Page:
A Learning Planet: An Integral Knowledge by Humankind

A Learning Planet > Original Wisdom > Rosetta Cosmos

Altmann, Eduardo, et al. Generalized Entropies and the Similarity of Texts. Journal of Statistical Mechanics. 014002, 2017. MPI Physics of Complex Systems researchers proceed to reconceive literary corpora by way universal nonlinear principles, often using the phrase Natural Language. If our speech and script indeed has a deep rooting in dynamic physical structures (see Feistel), might we ask what script is a genesis cosmos written in? And could its natural genetic code be known as Genlish or Genelish?

We show how generalized Gibbs–Shannon entropies can provide new insights on the statistical properties of texts. The universal distribution of word frequencies (Zipf's law) implies that the generalized entropies, computed at the word level, are dominated by words in a specific range of frequencies. Here we show that this is the case not only for the generalized entropies but also for the generalized (Jensen–Shannon) divergences, used to compute the similarity between different texts. This finding allows us to identify the contribution of specific words (and word frequencies) for the different generalized entropies and also to estimate the size of the databases needed to obtain a reliable estimation of the divergences. We test our results in large databases of books (Google n-gram database) and scientific papers (Web of Science). (Abstract)

A Learning Planet > Original Wisdom > Rosetta Cosmos

Esposti, Mirko, et al, eds. Creativity and Universality in Language. Switzerland: Springer International, 2016. In a Lecture Notes in Morphogenesis series, European systems linguists Esposti with coeditors Eduardo Altmann and Francois Pachet report creative consistencies across literary media, broadly conceived, which are then seen to have affinities to physical realms. Some chapters are Statistical Laws in Linguistics, Complexity and Universality in the Long-Range Order of Words, and Computational Approaches to Human Creativity.

This book collects research contributions concerning quantitative approaches to characterize originality and universality in language. Creativity might be considered as a morphogenetic process combining universal features with originality. While quantitative methods applied to text and music reveal universal features of language and music, originality is a highly appreciated feature of authors, composers, and performers. In this framework, the different methods of traditional problems of authorship attribution and document classification provide important insights on how to quantify the unique features of authors, composers, and styles. Such unique features contrast, and are restricted by, universal signatures, such as scaling laws in word-frequency distribution, entropy measures, long-range correlations, among others. Innovation in language becomes relevant when it is imitated and spread to other speakers and musicians. Modern digital databases provide new opportunities to characterize and model the creation and evolution of linguistic innovations on historical time scales, a particularly important example of the more general problem of spreading of innovations in complex social systems.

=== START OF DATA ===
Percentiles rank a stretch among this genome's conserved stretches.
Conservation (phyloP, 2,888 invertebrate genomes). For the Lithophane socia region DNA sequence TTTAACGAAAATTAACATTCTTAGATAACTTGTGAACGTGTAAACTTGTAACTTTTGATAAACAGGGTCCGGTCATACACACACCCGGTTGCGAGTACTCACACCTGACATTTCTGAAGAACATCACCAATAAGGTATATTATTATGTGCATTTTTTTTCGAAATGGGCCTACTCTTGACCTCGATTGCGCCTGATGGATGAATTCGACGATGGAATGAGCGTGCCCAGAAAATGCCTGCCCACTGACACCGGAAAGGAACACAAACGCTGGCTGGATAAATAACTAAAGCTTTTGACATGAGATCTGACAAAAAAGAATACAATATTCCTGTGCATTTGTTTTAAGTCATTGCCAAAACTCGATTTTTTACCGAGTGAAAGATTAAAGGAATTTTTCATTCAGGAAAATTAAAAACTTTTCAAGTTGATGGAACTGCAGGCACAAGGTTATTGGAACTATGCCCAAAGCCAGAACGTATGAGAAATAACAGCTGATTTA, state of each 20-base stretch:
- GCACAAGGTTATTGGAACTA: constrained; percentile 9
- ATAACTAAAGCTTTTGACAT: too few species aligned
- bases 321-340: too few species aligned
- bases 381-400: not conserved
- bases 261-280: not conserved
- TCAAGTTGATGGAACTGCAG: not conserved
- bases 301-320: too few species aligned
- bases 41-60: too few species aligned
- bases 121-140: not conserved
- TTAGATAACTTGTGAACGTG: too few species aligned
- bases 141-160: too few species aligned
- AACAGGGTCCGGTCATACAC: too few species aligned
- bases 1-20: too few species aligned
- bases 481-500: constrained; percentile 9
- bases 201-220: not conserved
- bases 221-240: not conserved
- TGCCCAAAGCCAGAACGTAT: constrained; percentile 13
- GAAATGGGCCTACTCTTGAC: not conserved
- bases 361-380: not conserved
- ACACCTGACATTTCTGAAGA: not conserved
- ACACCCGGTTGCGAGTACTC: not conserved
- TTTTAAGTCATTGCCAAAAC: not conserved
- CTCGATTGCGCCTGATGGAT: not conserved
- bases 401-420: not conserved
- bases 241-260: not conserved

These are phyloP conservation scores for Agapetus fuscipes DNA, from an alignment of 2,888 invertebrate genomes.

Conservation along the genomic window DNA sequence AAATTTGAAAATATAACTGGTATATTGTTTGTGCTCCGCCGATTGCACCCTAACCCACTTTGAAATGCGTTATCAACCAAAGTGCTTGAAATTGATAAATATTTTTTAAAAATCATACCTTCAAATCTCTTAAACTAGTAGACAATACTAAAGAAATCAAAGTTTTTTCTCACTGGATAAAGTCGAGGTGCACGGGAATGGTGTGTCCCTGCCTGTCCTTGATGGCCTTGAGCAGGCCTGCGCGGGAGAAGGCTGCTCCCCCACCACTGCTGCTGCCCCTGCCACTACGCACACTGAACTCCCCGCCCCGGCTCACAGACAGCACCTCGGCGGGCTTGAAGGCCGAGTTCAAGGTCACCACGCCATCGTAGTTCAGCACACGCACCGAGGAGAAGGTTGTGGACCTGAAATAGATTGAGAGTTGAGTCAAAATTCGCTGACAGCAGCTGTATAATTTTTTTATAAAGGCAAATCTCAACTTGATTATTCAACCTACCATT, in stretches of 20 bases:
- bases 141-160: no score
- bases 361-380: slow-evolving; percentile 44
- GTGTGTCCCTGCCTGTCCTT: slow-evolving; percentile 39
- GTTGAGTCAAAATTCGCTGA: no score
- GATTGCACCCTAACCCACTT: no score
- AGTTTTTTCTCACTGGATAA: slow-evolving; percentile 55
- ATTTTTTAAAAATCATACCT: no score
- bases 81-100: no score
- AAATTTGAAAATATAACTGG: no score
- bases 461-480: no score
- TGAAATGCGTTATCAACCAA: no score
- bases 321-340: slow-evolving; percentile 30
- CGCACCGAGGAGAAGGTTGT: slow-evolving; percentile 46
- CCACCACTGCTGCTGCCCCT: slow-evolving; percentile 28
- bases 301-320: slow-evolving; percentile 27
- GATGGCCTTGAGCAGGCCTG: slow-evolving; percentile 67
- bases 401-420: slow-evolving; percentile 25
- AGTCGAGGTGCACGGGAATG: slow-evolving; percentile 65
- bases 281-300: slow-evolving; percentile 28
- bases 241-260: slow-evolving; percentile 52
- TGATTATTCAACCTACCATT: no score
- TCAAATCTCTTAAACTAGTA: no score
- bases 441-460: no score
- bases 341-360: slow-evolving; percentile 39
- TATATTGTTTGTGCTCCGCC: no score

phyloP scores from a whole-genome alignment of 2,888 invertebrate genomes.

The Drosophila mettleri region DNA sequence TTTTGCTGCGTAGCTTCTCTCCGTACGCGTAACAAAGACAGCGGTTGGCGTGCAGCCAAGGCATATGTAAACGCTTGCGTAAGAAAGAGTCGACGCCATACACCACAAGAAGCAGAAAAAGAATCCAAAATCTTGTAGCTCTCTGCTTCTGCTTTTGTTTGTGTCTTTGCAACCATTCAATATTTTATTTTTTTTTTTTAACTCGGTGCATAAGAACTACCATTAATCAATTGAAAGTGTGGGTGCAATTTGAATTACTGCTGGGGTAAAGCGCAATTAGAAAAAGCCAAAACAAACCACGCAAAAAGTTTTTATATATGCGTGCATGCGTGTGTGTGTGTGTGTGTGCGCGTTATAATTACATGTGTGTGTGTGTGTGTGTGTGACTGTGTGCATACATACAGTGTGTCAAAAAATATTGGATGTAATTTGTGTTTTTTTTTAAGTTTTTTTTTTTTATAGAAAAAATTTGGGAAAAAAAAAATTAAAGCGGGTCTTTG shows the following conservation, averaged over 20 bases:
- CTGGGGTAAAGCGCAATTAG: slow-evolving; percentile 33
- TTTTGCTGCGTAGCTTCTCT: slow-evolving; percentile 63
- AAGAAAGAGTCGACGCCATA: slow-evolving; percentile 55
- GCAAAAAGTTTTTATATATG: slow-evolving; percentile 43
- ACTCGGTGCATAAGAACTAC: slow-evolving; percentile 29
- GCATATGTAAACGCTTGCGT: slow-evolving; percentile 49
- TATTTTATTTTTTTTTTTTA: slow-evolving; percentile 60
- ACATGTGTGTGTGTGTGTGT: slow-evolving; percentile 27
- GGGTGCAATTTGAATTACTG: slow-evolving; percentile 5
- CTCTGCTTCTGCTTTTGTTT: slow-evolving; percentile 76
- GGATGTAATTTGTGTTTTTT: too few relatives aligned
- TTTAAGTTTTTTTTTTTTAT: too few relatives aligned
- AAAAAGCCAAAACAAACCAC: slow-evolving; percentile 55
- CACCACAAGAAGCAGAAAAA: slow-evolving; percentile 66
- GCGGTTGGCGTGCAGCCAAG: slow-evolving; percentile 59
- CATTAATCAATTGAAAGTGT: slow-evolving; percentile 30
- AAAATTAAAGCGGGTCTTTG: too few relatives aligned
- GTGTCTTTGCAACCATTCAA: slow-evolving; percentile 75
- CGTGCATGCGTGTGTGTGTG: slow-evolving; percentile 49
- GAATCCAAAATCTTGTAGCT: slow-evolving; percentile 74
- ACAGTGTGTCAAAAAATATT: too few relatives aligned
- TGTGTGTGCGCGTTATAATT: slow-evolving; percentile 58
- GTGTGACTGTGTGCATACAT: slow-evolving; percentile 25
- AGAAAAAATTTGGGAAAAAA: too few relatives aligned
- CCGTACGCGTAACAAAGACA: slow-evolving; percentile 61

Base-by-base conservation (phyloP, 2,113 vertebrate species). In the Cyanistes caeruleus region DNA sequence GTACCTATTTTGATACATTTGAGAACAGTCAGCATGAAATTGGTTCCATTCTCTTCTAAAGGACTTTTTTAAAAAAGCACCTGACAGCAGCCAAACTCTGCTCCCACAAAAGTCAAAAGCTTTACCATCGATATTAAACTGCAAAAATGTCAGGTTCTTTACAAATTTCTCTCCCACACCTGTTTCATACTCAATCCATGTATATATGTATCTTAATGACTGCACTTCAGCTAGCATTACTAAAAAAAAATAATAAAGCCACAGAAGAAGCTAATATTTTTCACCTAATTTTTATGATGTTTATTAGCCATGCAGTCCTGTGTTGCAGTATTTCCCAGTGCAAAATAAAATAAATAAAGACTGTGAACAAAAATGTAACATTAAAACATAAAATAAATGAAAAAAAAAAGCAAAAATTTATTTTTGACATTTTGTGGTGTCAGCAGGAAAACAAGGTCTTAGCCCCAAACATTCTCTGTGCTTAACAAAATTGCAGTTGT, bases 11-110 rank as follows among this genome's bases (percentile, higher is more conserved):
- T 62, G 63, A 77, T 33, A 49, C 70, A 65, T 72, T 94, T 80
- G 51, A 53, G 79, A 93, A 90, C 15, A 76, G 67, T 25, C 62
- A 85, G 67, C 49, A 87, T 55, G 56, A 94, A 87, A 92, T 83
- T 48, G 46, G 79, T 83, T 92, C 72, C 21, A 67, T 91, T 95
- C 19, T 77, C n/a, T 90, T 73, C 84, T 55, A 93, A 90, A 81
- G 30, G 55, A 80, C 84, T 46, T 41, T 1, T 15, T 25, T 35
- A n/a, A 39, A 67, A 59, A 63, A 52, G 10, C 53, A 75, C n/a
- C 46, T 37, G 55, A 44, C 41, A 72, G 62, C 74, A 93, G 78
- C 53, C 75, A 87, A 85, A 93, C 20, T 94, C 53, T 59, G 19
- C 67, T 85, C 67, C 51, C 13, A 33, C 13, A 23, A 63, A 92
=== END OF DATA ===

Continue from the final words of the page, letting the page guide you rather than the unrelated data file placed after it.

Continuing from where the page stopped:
A Learning Planet > Original Wisdom > The Book of Nature

Schor, Esther. Bridge of Words: Esperanto and the Dream of a Universal Language. New York: Metropolitan Books, 2016. In a unique work akin to George Steiner’s After Babel, the Princeton University professor of English travels the Poland to Kazakhstan to Serbia, 19th to 21st century, nexus of this prime endeavor to achieve a common vernacular for all peoples. A compelling story of people and places engaged in a hopeful betterment, whose latest frontier may be a cooperative village in Brazil. As with Steiner, Umberto Eco, Jorge Borges, and many over the centuries, the deep incentive is to somehow both glimpse nature’s original numinous script so as to reveal, heal and unify a suffering humanity.

A Learning Planet > Original Wisdom > The Book of Nature

Steiner, George. After Babel. New York: Oxford University Press, 1975. This classic of academic scholarship remains one of the best engagements with our deep human penchant for diverse linguistic conversation and discursive textuality. Its wide-ranging, lucid survey from an original Logos and Kabbalistic emblems to G. Liebniz’s universal characters, J. Borges’ library and much more conveys a constant quest to recover a once and future Adamic Ur-Sprache.

A Learning Planet > Original Wisdom > The Book of Nature

Stroumsa, Guy. The Scriptural Universe of Ancient Christianity. Cambridge: Harvard University Press, 2016. The Hebrew University of Jerusalem emeritus professor of comparative religion presents a thorough essay on how much this original religion broadly conceived, and subsequent literary cultures, are founded upon and infused by sacred inscribed codicies, books, testaments, and so on.

A Learning Planet > The Spiral of Science